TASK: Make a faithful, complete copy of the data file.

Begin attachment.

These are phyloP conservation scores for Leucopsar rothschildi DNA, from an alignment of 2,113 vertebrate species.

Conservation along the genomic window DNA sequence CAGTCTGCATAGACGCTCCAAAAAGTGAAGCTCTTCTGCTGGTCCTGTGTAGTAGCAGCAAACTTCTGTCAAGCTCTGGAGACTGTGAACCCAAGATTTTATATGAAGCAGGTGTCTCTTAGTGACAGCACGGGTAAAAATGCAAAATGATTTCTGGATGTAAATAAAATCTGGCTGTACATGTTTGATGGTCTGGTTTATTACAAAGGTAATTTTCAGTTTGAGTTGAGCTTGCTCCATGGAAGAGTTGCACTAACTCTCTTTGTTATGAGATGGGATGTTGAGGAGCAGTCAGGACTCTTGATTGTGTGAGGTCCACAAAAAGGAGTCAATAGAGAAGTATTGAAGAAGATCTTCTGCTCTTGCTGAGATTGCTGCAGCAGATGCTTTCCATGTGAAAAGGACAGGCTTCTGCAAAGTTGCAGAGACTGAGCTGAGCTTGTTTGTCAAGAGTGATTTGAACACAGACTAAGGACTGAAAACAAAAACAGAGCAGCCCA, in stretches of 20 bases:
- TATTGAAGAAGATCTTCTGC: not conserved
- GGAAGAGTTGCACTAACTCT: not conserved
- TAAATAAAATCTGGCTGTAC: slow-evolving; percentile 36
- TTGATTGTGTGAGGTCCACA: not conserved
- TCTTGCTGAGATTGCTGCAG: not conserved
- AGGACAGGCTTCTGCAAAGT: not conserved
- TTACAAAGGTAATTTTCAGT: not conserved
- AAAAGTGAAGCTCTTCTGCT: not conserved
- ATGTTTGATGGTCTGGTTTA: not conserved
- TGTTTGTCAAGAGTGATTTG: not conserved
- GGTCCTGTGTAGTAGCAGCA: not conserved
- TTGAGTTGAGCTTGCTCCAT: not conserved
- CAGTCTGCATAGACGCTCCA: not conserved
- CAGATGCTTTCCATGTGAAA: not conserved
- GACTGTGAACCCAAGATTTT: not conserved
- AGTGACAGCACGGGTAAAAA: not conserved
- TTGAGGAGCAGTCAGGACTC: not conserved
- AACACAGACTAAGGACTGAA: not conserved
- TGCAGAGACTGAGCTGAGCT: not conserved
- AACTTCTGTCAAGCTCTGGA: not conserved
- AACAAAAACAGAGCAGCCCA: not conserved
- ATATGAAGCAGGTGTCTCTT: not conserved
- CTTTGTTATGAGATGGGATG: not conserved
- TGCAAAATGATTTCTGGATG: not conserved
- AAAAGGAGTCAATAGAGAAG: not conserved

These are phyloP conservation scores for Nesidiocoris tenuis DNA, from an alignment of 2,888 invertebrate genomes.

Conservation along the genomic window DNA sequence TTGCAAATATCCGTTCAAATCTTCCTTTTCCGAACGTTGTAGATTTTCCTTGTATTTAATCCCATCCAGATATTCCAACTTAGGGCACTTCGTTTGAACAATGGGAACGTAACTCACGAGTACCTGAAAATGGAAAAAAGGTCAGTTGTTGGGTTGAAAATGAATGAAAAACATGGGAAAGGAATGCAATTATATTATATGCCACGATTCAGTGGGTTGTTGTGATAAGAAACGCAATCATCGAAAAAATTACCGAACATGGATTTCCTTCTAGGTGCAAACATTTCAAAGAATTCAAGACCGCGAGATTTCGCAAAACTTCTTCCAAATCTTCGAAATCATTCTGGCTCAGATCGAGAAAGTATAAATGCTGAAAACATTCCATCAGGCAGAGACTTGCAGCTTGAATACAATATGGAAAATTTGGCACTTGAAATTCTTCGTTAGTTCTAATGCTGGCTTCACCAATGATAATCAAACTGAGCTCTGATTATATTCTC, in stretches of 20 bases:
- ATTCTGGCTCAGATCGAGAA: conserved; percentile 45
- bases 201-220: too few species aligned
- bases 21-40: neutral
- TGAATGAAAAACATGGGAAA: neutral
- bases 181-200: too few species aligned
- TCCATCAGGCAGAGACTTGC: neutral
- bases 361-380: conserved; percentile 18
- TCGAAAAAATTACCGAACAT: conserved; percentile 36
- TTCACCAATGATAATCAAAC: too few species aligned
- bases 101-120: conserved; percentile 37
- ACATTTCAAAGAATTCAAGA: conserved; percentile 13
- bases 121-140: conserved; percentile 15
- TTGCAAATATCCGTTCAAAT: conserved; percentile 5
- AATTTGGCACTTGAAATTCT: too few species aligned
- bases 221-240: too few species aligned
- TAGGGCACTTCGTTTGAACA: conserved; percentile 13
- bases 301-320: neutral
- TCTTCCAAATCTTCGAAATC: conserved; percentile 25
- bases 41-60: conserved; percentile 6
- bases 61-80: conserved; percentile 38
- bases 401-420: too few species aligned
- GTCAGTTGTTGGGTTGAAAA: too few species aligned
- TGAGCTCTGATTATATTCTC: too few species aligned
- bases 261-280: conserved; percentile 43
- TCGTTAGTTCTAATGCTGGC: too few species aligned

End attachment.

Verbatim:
These are phyloP conservation scores for Leucopsar rothschildi DNA, from an alignment of 2,113 vertebrate species.

Conservation along the genomic window DNA sequence CAGTCTGCATAGACGCTCCAAAAAGTGAAGCTCTTCTGCTGGTCCTGTGTAGTAGCAGCAAACTTCTGTCAAGCTCTGGAGACTGTGAACCCAAGATTTTATATGAAGCAGGTGTCTCTTAGTGACAGCACGGGTAAAAATGCAAAATGATTTCTGGATGTAAATAAAATCTGGCTGTACATGTTTGATGGTCTGGTTTATTACAAAGGTAATTTTCAGTTTGAGTTGAGCTTGCTCCATGGAAGAGTTGCACTAACTCTCTTTGTTATGAGATGGGATGTTGAGGAGCAGTCAGGACTCTTGATTGTGTGAGGTCCACAAAAAGGAGTCAATAGAGAAGTATTGAAGAAGATCTTCTGCTCTTGCTGAGATTGCTGCAGCAGATGCTTTCCATGTGAAAAGGACAGGCTTCTGCAAAGTTGCAGAGACTGAGCTGAGCTTGTTTGTCAAGAGTGATTTGAACACAGACTAAGGACTGAAAACAAAAACAGAGCAGCCCA, in stretches of 20 bases:
- TATTGAAGAAGATCTTCTGC: not conserved
- GGAAGAGTTGCACTAACTCT: not conserved
- TAAATAAAATCTGGCTGTAC: slow-evolving; percentile 36
- TTGATTGTGTGAGGTCCACA: not conserved
- TCTTGCTGAGATTGCTGCAG: not conserved
- AGGACAGGCTTCTGCAAAGT: not conserved
- TTACAAAGGTAATTTTCAGT: not conserved
- AAAAGTGAAGCTCTTCTGCT: not conserved
- ATGTTTGATGGTCTGGTTTA: not conserved
- TGTTTGTCAAGAGTGATTTG: not conserved
- GGTCCTGTGTAGTAGCAGCA: not conserved
- TTGAGTTGAGCTTGCTCCAT: not conserved
- CAGTCTGCATAGACGCTCCA: not conserved
- CAGATGCTTTCCATGTGAAA: not conserved
- GACTGTGAACCCAAGATTTT: not conserved
- AGTGACAGCACGGGTAAAAA: not conserved
- TTGAGGAGCAGTCAGGACTC: not conserved
- AACACAGACTAAGGACTGAA: not conserved
- TGCAGAGACTGAGCTGAGCT: not conserved
- AACTTCTGTCAAGCTCTGGA: not conserved
- AACAAAAACAGAGCAGCCCA: not conserved
- ATATGAAGCAGGTGTCTCTT: not conserved
- CTTTGTTATGAGATGGGATG: not conserved
- TGCAAAATGATTTCTGGATG: not conserved
- AAAAGGAGTCAATAGAGAAG: not conserved

These are phyloP conservation scores for Nesidiocoris tenuis DNA, from an alignment of 2,888 invertebrate genomes.

Conservation along the genomic window DNA sequence TTGCAAATATCCGTTCAAATCTTCCTTTTCCGAACGTTGTAGATTTTCCTTGTATTTAATCCCATCCAGATATTCCAACTTAGGGCACTTCGTTTGAACAATGGGAACGTAACTCACGAGTACCTGAAAATGGAAAAAAGGTCAGTTGTTGGGTTGAAAATGAATGAAAAACATGGGAAAGGAATGCAATTATATTATATGCCACGATTCAGTGGGTTGTTGTGATAAGAAACGCAATCATCGAAAAAATTACCGAACATGGATTTCCTTCTAGGTGCAAACATTTCAAAGAATTCAAGACCGCGAGATTTCGCAAAACTTCTTCCAAATCTTCGAAATCATTCTGGCTCAGATCGAGAAAGTATAAATGCTGAAAACATTCCATCAGGCAGAGACTTGCAGCTTGAATACAATATGGAAAATTTGGCACTTGAAATTCTTCGTTAGTTCTAATGCTGGCTTCACCAATGATAATCAAACTGAGCTCTGATTATATTCTC, in stretches of 20 bases:
- ATTCTGGCTCAGATCGAGAA: conserved; percentile 45
- bases 201-220: too few species aligned
- bases 21-40: neutral
- TGAATGAAAAACATGGGAAA: neutral
- bases 181-200: too few species aligned
- TCCATCAGGCAGAGACTTGC: neutral
- bases 361-380: conserved; percentile 18
- TCGAAAAAATTACCGAACAT: conserved; percentile 36
- TTCACCAATGATAATCAAAC: too few species aligned
- bases 101-120: conserved; percentile 37
- ACATTTCAAAGAATTCAAGA: conserved; percentile 13
- bases 121-140: conserved; percentile 15
- TTGCAAATATCCGTTCAAAT: conserved; percentile 5
- AATTTGGCACTTGAAATTCT: too few species aligned
- bases 221-240: too few species aligned
- TAGGGCACTTCGTTTGAACA: conserved; percentile 13
- bases 301-320: neutral
- TCTTCCAAATCTTCGAAATC: conserved; percentile 25
- bases 41-60: conserved; percentile 6
- bases 61-80: conserved; percentile 38
- bases 401-420: too few species aligned
- GTCAGTTGTTGGGTTGAAAA: too few species aligned
- TGAGCTCTGATTATATTCTC: too few species aligned
- bases 261-280: conserved; percentile 43
- TCGTTAGTTCTAATGCTGGC: too few species aligned